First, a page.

Born in Montreal, McDougall studied at McGill University before enlisting in Princess Patricia's Canadian Light Infantry during World War II. He was sent overseas, where he served as an officer during Canadian participation in the Italian campaign. He was awarded the Distinguished Service Order and was mentioned in dispatches.
After the war, McDougall returned to Montreal, where he became Registrar of McGill University, his place of employment for the rest of his life. He died in 1984.
In 1951, McDougall began writing short stories, three of which were published in the Canadian magazine Macleans, with two more appearing in the American periodicals This Week and New Liberty. One of the Macleans stories, "The Firing Squad," concerns a Canadian soldier who is sentenced to be executed for treason by his own army. The story won several awards, including First Prize in the Macleans fiction contest, and became the basis for Execution.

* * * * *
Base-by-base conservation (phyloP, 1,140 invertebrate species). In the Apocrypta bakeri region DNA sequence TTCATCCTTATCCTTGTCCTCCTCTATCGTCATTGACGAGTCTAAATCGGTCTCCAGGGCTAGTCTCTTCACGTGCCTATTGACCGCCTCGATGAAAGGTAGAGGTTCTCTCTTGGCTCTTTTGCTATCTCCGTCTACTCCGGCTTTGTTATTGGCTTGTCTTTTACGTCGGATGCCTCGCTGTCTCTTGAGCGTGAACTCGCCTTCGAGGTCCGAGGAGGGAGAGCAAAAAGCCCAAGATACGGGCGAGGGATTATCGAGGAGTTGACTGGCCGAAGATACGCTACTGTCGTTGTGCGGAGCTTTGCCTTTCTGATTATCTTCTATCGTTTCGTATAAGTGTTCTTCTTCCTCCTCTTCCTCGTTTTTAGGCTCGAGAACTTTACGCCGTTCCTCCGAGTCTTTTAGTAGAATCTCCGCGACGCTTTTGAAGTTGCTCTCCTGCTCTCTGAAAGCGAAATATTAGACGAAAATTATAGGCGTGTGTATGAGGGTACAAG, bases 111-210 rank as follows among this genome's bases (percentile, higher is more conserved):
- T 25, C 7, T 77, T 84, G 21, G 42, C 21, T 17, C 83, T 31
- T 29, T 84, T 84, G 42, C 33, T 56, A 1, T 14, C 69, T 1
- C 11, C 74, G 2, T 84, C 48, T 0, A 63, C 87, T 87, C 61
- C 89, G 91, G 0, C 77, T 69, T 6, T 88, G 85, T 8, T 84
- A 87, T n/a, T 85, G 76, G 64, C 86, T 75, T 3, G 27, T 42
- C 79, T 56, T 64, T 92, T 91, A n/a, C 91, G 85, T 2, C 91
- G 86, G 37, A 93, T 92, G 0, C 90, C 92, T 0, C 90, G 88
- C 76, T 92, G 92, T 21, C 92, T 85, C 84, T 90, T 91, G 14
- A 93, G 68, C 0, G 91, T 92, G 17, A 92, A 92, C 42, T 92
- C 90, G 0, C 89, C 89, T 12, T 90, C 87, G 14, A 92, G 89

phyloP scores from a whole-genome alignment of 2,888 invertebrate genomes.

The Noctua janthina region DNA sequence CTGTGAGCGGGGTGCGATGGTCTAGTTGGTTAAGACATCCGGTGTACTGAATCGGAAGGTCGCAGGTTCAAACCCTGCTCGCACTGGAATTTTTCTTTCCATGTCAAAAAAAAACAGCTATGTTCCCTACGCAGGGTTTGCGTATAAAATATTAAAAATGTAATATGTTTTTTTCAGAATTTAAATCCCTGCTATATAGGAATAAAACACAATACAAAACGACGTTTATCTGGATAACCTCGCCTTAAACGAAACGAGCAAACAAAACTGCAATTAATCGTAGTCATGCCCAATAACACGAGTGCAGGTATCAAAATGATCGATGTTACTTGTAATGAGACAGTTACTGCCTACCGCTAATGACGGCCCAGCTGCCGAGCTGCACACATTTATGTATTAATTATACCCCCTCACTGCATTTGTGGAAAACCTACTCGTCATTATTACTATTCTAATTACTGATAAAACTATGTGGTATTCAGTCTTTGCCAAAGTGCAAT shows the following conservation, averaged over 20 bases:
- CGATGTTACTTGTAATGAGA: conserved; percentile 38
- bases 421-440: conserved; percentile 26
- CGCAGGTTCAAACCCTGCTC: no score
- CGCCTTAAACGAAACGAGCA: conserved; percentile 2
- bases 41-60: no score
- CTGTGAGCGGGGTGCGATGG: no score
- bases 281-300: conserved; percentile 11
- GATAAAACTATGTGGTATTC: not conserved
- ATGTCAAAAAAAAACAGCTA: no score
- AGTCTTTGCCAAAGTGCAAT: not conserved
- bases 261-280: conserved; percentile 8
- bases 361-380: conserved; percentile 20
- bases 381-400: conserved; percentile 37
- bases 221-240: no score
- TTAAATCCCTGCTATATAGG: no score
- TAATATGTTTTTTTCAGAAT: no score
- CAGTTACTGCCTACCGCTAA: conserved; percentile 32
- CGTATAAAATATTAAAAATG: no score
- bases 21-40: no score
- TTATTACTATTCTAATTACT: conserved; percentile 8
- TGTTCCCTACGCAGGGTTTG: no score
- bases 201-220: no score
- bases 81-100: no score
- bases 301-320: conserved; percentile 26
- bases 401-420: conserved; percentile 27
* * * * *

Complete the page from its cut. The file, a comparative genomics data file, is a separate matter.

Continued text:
McDougall wrote Execution between 1952 and 1957, keeping copious notes on its development that are now preserved in the McDougall Papers at the Rare Books and Special Collections Division, McGill University Libraries. Based loosely on McDougall's own experiences in Italy during the war, and on the real-life execution of Canadian Private Harold Pringle, the novel is both a harrowing depiction of men in combat and a philosophical meditation on the ethics of war. The novel was praised by such writers as Saul Bellow, Vera Brittain, and Hugh MacLennan, all of whom wrote to McDougall to express their admiration for his work (these letters are also in the McDougall Papers at McGill).
Despite plans to write followups to Execution, McDougall never wrote another novel. In 2005, Execution was reissued in a paperback edition as part of the New Canadian Library series, published by McClelland and Stewart.